December Fishing Forecast

There’s shopping to do and cookies to bake and houses to decorate. But you don’t want to miss some of the best fishing the Keys have to offer!
We are extremely happy to report that our weather so far this fall has been the closest to seasonal normal we’ve seen in a couple of years. And, the fish are responding predictably.
The sailfish showed up early this year on Labor Day weekend. Fishing for them has been consistently good ever since, and we expect it to remain so for December.
Ballyhoo is the prime food source for the sailfish this time of year. Major amounts of this baitfish have been pushing out from the bayside into the Atlantic, which should hold the sailfish in and around the reef for quite some time.
Mornings and evenings are the best times to target spraying sails, or all day long in cloudy conditions. Our usual midday tactic during December is to gather a bunch of live ballyhoo and put a spread out anywhere from 100 to 120 feet of water, as this is the area where the sailfish hang when not actively pursuing the ballyhoo up in the shallows in 20 to 30 feet. They will often attack a wayward ‘hoo that has wandered too far offshore.
Mixed in with the sailfish, we find dolphin, blackfin tuna, wahoo and king mackerel. Not a bad bycatch when you’re sport fishing!
For the wahoo and kings, we like to fish a deep bait about half way off the bottom or wherever the thermocline might be located. Pilchards and cigar minnows are best for this method.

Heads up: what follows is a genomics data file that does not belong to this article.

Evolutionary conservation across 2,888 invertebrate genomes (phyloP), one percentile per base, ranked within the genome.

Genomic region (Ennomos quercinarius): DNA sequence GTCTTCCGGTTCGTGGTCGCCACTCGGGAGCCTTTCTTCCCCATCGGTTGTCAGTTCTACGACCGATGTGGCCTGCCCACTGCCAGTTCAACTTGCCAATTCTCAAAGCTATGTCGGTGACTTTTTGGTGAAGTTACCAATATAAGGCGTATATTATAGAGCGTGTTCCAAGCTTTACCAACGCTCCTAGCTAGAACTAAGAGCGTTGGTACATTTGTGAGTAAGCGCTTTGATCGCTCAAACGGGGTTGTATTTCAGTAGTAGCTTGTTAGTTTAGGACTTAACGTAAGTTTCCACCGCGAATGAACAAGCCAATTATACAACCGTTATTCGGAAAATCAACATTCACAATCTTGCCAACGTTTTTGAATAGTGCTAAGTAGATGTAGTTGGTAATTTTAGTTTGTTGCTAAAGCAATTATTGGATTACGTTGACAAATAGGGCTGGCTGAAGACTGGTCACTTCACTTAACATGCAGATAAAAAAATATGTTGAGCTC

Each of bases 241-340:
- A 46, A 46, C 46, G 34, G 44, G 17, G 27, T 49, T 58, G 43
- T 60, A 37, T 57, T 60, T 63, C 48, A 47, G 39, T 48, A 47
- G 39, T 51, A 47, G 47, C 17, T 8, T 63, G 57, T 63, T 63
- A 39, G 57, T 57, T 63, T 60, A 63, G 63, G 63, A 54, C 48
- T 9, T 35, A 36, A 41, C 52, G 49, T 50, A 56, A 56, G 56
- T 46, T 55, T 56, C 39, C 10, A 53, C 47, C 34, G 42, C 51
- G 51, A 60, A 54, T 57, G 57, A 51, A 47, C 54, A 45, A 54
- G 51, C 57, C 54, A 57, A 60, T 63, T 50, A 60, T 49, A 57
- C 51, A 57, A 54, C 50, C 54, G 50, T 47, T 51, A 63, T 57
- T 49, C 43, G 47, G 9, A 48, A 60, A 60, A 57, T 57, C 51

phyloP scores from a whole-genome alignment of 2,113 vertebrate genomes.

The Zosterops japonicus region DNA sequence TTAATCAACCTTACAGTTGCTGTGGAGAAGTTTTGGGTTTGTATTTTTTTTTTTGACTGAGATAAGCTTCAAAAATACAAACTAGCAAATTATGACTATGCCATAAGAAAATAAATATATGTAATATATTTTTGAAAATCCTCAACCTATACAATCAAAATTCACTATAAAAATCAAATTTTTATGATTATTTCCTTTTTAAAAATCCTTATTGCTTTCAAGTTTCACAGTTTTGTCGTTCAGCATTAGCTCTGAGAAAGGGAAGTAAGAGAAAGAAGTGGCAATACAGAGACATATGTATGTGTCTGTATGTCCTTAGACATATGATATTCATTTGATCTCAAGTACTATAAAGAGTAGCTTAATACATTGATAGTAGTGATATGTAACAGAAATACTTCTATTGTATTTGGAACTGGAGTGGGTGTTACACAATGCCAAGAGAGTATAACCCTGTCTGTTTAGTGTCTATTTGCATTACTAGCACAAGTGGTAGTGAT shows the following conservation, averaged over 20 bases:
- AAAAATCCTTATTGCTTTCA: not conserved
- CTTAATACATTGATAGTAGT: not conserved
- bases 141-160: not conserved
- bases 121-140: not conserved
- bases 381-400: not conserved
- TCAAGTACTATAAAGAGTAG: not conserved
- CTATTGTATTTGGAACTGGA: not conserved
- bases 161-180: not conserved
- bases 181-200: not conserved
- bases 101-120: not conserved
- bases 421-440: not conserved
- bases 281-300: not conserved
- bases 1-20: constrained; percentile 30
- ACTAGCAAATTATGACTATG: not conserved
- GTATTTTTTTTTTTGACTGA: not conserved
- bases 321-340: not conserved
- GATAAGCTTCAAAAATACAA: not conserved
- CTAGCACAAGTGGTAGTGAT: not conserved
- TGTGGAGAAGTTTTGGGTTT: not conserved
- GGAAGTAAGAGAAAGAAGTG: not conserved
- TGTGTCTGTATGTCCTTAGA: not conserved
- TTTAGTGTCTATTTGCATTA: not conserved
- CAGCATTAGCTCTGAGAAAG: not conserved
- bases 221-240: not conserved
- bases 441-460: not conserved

On the Atlantic wrecks, there should be copious amounts of mutton snapper, amberjack, kingfish and wahoo. Live baits are key, including ballyhoo, pilchards, pinfish and small blue runners.
Up on the reef, the shallower patches tend to hold the most fish this time of year, again due to the presence of the ballyhoo. You’ll find plenty of yellowtail, mangrove and mutton snapper, black, red and gag grouper all occupying the same areas.
All but the yellowtails will eat a variety of live baits, such as pilchards, pinfish and ballyhoo. The ‘tails prefer cut baits or shrimp.
The snappers feed aggressively this time of year. Because of this, you need to use copious amounts of chum. We supplement our frozen block chum with Yellowtail Up and ChumDrop from Aquatic Nutrition. These innovative dry chum kits are just what Dr. Snapper ordered and have dramatically improved our snapper catches. Ask your local bait shop or visit them online at
You can also expect to find hogfish and large porgy in these zones. Shrimp is crucial for these tasty critters. Cero mackerel and mid-size kings fill out the offerings in these regions. Live ballyhoo, pilchards or small blue runners do the trick for these toothy fish.
Out in Florida Bay and around the bridges, we have good action on mangrove snapper. Small live pilchards and pinfish are your best choices as well as shrimp.
In the expansive grassy areas eight to ten miles out in the bay is where we also find massive amounts of Spanish mackerel. Shrimp on a jighead, small shiny spoons, small bucktails or live pilchards work best. Make sure you have a small, six- to eight-inch, trace of wire to prevent bite-offs.
In the Gulf of Mexico, we expect good fishing on the wrecks for cobia, gag grouper, Goliath grouper, sharks and mangrove snapper.
On behalf of the entire SeaSquared crew, we thank you for reading our articles and wish you a joyous holiday season filled with family, friends and – of course – plenty of fishing! May all your wishes come true!
Capt. Chris Johnson
Marathon Florida Keys

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